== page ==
Soil and Water Sciences doctoral student Rose Collins did not intend to create a new type of filter barrier technique, but as the saying goes: necessity is the mother of invention. Collins was studying the effect of short-term flooding on nutrient cycling and intact soil cores. But there was a problem – how to keep the soil samples from being disturbed when water was added. Her findings produced a new lab protocol associated with current flooding procedures.
“I’m slowly adding the water to these core samples and even that little bit is stirring up the soil,” Collins explains. “I was thinking, what can I do to still have that chemical flux without physically moving the soil?”
Her dissertation committee members suggested she examine ways to address the soil disturbance problem, so she came up with the idea of creating a barrier in the cylinders that would allow water to reach the core samples, but not disturb them. Collins first compared cellulose and paper filters. Both had the same chemical results, but the cellulose filters began to float in the water. She decided to focus on paper filters and began testing different shapes – flat circles directly on top of the samples and cones pointed down toward the samples. In the end, the cone proved the best option.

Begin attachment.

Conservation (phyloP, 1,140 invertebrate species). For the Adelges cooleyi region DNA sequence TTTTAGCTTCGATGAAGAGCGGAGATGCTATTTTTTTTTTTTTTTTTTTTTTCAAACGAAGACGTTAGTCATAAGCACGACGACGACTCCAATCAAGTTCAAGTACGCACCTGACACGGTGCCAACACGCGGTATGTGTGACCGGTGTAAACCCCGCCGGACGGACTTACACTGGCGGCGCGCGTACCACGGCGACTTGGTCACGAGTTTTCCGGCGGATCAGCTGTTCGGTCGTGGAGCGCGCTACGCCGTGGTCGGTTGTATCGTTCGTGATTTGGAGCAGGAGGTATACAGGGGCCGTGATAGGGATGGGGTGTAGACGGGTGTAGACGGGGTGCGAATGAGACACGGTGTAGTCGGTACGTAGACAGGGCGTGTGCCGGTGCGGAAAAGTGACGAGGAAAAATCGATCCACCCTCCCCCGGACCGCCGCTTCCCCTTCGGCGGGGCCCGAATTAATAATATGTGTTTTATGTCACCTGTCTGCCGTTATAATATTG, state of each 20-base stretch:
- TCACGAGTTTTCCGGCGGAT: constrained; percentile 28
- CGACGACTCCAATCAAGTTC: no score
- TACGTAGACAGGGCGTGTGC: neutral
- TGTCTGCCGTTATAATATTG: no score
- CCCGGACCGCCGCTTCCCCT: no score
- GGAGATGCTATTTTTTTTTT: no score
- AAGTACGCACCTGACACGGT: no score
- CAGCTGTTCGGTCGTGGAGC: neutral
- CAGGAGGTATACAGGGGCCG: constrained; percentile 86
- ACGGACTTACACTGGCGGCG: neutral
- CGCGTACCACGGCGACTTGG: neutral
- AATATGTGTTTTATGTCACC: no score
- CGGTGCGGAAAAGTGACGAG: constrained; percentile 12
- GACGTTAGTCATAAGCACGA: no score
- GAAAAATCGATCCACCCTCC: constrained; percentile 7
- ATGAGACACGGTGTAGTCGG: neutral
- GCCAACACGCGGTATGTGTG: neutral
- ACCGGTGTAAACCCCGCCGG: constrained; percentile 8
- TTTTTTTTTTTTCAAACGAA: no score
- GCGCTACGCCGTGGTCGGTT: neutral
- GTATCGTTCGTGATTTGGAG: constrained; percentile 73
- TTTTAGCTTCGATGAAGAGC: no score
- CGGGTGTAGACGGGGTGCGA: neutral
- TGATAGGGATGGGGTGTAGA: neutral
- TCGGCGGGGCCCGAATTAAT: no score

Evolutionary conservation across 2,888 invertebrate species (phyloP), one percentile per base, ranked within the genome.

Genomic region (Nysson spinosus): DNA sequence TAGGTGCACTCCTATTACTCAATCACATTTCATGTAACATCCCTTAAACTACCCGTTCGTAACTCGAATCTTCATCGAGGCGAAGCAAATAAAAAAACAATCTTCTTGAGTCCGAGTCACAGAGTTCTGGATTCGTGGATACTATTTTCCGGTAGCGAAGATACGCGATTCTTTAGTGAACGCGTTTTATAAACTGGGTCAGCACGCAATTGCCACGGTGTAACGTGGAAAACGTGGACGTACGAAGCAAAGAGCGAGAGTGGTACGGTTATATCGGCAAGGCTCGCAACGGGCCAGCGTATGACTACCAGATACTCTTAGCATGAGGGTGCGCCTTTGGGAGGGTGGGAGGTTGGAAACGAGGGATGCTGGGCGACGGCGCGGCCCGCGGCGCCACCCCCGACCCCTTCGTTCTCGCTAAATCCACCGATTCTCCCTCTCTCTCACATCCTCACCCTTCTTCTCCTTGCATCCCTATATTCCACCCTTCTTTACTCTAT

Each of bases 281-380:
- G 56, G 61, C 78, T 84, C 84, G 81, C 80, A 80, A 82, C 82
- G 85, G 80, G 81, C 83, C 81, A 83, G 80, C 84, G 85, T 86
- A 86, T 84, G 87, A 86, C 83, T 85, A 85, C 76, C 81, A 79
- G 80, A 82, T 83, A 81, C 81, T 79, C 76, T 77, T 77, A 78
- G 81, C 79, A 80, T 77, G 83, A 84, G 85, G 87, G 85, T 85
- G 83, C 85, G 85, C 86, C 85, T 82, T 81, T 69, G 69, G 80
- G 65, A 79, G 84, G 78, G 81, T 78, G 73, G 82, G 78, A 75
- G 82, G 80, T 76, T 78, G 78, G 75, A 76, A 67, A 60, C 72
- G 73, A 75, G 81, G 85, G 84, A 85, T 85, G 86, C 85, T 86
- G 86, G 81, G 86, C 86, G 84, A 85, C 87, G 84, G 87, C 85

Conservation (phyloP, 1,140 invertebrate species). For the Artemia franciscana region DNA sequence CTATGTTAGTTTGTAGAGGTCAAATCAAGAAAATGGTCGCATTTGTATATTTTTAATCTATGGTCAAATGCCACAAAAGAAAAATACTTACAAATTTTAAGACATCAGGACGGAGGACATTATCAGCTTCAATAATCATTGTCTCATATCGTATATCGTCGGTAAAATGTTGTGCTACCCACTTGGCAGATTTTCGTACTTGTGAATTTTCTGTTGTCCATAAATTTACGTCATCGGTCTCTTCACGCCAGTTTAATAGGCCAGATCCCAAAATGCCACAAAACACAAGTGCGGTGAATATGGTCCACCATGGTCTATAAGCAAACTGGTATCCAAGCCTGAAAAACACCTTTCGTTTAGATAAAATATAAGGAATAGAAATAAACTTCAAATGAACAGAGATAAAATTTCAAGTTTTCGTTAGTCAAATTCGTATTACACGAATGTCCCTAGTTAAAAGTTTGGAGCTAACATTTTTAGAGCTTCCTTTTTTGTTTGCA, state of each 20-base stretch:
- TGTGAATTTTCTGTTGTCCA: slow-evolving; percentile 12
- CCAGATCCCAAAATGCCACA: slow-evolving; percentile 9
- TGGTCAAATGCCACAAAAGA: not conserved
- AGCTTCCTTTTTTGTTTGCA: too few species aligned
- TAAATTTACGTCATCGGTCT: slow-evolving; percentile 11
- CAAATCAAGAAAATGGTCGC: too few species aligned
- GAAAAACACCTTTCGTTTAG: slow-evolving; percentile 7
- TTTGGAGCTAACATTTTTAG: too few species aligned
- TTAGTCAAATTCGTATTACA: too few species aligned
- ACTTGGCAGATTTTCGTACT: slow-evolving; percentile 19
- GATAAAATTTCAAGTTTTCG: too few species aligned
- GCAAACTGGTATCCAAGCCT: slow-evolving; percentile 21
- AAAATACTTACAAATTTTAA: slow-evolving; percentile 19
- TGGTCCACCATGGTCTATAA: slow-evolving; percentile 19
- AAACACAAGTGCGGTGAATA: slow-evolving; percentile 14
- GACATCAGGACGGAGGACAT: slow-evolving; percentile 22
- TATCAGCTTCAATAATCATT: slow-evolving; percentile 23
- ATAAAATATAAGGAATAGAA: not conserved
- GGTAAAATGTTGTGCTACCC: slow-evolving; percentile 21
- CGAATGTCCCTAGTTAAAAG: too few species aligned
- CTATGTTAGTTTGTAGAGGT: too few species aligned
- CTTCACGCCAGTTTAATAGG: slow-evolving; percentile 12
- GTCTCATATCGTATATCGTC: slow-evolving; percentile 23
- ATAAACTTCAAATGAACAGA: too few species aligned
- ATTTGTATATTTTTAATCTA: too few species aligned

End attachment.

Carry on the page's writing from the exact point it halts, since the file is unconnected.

“It sticks to the sides better and keeps the soil particles down, physically stopping the material from floating,” Collins says. “That’s what I recommend overall and for short-term uses in my research.”
She published the findings of the Collins-filter barrier technique study in Agricultural and Environmental Letters, a journal from the American Society of Agronomy, Crop Science Society of America, and Soil Science Society of America. You can read the article HERE.